The consequences of mergers and takeovers may include redistribution of income, closing of some plants and expansion of others, and elimination of specific managerial and other positions and creation of others. Various anti-takeover defenses (e.g., golden parachutes, poison pills, and greenmail) tend to favor the interests of managers over those of Shareowners. They often interfere with the ownership rights of Shareowners and constitute an obstacle to efficient reallocation of resources.
The justification for the use of various anti-takeover defenses should rest on the support of the majority of Shareowners and on the demonstration that preservation of the integrity of the company is in the long-term interests of Shareowners. However, it is also hard to establish whether these defensive actions cause financial prejudice to Shareowners.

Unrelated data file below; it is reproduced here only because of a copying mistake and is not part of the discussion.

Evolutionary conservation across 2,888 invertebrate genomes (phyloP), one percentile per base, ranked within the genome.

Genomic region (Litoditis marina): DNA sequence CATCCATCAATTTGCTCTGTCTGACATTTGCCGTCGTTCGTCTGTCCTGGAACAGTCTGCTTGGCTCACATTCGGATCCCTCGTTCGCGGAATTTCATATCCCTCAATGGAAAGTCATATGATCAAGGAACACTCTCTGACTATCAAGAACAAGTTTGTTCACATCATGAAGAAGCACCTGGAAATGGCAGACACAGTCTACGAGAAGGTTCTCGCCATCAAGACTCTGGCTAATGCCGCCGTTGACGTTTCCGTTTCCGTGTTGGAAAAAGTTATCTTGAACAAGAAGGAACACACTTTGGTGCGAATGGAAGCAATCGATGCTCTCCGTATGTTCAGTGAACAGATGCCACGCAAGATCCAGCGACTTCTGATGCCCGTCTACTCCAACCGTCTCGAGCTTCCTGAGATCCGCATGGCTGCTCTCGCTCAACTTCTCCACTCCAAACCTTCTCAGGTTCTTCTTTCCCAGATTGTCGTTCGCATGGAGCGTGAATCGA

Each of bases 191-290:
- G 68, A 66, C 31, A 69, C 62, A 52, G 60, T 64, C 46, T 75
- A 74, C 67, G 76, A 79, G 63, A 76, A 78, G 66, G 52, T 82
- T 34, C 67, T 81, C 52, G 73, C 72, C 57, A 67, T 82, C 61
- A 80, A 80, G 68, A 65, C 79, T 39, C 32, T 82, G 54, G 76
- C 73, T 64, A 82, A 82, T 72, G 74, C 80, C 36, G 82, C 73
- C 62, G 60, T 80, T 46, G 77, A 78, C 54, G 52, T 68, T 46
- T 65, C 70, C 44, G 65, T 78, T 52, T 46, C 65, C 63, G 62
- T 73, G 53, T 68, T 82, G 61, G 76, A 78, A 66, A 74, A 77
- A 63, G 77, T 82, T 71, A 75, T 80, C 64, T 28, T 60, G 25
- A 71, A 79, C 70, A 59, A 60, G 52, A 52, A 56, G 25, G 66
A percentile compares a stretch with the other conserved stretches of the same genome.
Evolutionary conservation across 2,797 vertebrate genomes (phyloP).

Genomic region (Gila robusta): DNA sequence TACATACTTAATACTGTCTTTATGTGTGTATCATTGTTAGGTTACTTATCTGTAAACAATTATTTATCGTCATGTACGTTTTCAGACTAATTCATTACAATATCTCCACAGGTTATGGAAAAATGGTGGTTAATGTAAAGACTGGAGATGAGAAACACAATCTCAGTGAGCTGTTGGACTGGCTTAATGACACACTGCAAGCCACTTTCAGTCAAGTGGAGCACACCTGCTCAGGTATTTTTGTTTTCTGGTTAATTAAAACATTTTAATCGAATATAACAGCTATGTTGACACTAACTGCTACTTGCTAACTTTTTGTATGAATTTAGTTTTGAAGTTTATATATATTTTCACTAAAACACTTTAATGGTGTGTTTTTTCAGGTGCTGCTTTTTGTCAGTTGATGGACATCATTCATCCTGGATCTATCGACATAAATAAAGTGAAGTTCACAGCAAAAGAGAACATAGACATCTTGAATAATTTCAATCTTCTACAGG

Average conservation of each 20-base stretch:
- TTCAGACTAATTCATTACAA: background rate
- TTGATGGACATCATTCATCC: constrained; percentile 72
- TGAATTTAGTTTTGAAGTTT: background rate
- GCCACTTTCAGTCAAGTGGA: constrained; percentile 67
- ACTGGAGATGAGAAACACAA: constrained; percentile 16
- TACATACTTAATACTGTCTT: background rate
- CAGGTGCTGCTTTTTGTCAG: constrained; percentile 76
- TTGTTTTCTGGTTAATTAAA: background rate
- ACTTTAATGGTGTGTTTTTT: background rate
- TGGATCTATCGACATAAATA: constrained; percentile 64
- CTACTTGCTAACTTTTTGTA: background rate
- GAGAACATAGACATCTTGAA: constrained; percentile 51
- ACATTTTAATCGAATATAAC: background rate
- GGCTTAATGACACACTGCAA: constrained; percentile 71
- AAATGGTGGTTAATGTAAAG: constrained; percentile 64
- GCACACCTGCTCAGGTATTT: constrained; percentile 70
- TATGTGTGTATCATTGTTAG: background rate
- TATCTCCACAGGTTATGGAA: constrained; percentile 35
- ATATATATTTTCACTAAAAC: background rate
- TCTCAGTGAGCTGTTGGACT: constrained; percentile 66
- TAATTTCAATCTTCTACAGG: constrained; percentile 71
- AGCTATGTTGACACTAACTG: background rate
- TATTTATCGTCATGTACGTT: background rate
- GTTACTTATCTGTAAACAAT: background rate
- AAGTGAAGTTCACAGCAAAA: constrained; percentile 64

Investors should consider the following factors when reviewing a Company's anti-takeover measures:
The ability to use cumulative voting enables shareowners to vote in a manner that enhances the likelihood that their interests are represented on the board. It is a valuable shareowner right.